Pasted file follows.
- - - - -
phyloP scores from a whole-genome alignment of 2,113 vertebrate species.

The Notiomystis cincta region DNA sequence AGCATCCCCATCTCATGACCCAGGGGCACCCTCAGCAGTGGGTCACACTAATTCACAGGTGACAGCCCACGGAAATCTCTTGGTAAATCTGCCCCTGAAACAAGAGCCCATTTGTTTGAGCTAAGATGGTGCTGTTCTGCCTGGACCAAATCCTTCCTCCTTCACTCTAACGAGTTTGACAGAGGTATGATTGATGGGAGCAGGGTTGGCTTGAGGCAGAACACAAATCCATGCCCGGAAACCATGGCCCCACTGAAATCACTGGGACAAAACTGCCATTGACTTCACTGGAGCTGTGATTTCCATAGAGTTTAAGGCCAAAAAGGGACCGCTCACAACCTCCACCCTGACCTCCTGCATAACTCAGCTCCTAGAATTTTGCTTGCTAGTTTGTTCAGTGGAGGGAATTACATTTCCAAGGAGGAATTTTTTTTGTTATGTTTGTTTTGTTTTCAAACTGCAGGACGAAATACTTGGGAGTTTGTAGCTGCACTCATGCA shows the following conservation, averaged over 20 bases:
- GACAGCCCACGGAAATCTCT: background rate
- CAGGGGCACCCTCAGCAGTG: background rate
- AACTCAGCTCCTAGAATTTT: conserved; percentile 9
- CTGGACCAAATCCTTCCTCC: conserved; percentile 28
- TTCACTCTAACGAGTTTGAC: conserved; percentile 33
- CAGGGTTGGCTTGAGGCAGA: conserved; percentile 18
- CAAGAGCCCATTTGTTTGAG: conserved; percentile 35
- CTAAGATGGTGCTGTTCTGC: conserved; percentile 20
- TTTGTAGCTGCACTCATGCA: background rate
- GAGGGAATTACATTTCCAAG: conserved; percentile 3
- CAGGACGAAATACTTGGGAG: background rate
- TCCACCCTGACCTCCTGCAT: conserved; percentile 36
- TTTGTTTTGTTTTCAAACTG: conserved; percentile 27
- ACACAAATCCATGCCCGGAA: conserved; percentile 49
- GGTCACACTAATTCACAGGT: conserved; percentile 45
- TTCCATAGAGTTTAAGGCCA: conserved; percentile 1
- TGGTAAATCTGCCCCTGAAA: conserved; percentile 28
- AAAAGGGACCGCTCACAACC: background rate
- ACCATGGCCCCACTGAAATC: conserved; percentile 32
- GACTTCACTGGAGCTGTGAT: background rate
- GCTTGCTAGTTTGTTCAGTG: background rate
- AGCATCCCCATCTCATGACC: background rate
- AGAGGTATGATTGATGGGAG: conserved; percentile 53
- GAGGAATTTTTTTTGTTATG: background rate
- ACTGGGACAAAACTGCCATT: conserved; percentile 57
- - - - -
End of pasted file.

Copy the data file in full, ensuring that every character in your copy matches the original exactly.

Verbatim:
phyloP scores from a whole-genome alignment of 2,113 vertebrate species.

The Notiomystis cincta region DNA sequence AGCATCCCCATCTCATGACCCAGGGGCACCCTCAGCAGTGGGTCACACTAATTCACAGGTGACAGCCCACGGAAATCTCTTGGTAAATCTGCCCCTGAAACAAGAGCCCATTTGTTTGAGCTAAGATGGTGCTGTTCTGCCTGGACCAAATCCTTCCTCCTTCACTCTAACGAGTTTGACAGAGGTATGATTGATGGGAGCAGGGTTGGCTTGAGGCAGAACACAAATCCATGCCCGGAAACCATGGCCCCACTGAAATCACTGGGACAAAACTGCCATTGACTTCACTGGAGCTGTGATTTCCATAGAGTTTAAGGCCAAAAAGGGACCGCTCACAACCTCCACCCTGACCTCCTGCATAACTCAGCTCCTAGAATTTTGCTTGCTAGTTTGTTCAGTGGAGGGAATTACATTTCCAAGGAGGAATTTTTTTTGTTATGTTTGTTTTGTTTTCAAACTGCAGGACGAAATACTTGGGAGTTTGTAGCTGCACTCATGCA shows the following conservation, averaged over 20 bases:
- GACAGCCCACGGAAATCTCT: background rate
- CAGGGGCACCCTCAGCAGTG: background rate
- AACTCAGCTCCTAGAATTTT: conserved; percentile 9
- CTGGACCAAATCCTTCCTCC: conserved; percentile 28
- TTCACTCTAACGAGTTTGAC: conserved; percentile 33
- CAGGGTTGGCTTGAGGCAGA: conserved; percentile 18
- CAAGAGCCCATTTGTTTGAG: conserved; percentile 35
- CTAAGATGGTGCTGTTCTGC: conserved; percentile 20
- TTTGTAGCTGCACTCATGCA: background rate
- GAGGGAATTACATTTCCAAG: conserved; percentile 3
- CAGGACGAAATACTTGGGAG: background rate
- TCCACCCTGACCTCCTGCAT: conserved; percentile 36
- TTTGTTTTGTTTTCAAACTG: conserved; percentile 27
- ACACAAATCCATGCCCGGAA: conserved; percentile 49
- GGTCACACTAATTCACAGGT: conserved; percentile 45
- TTCCATAGAGTTTAAGGCCA: conserved; percentile 1
- TGGTAAATCTGCCCCTGAAA: conserved; percentile 28
- AAAAGGGACCGCTCACAACC: background rate
- ACCATGGCCCCACTGAAATC: conserved; percentile 32
- GACTTCACTGGAGCTGTGAT: background rate
- GCTTGCTAGTTTGTTCAGTG: background rate
- AGCATCCCCATCTCATGACC: background rate
- AGAGGTATGATTGATGGGAG: conserved; percentile 53
- GAGGAATTTTTTTTGTTATG: background rate
- ACTGGGACAAAACTGCCATT: conserved; percentile 57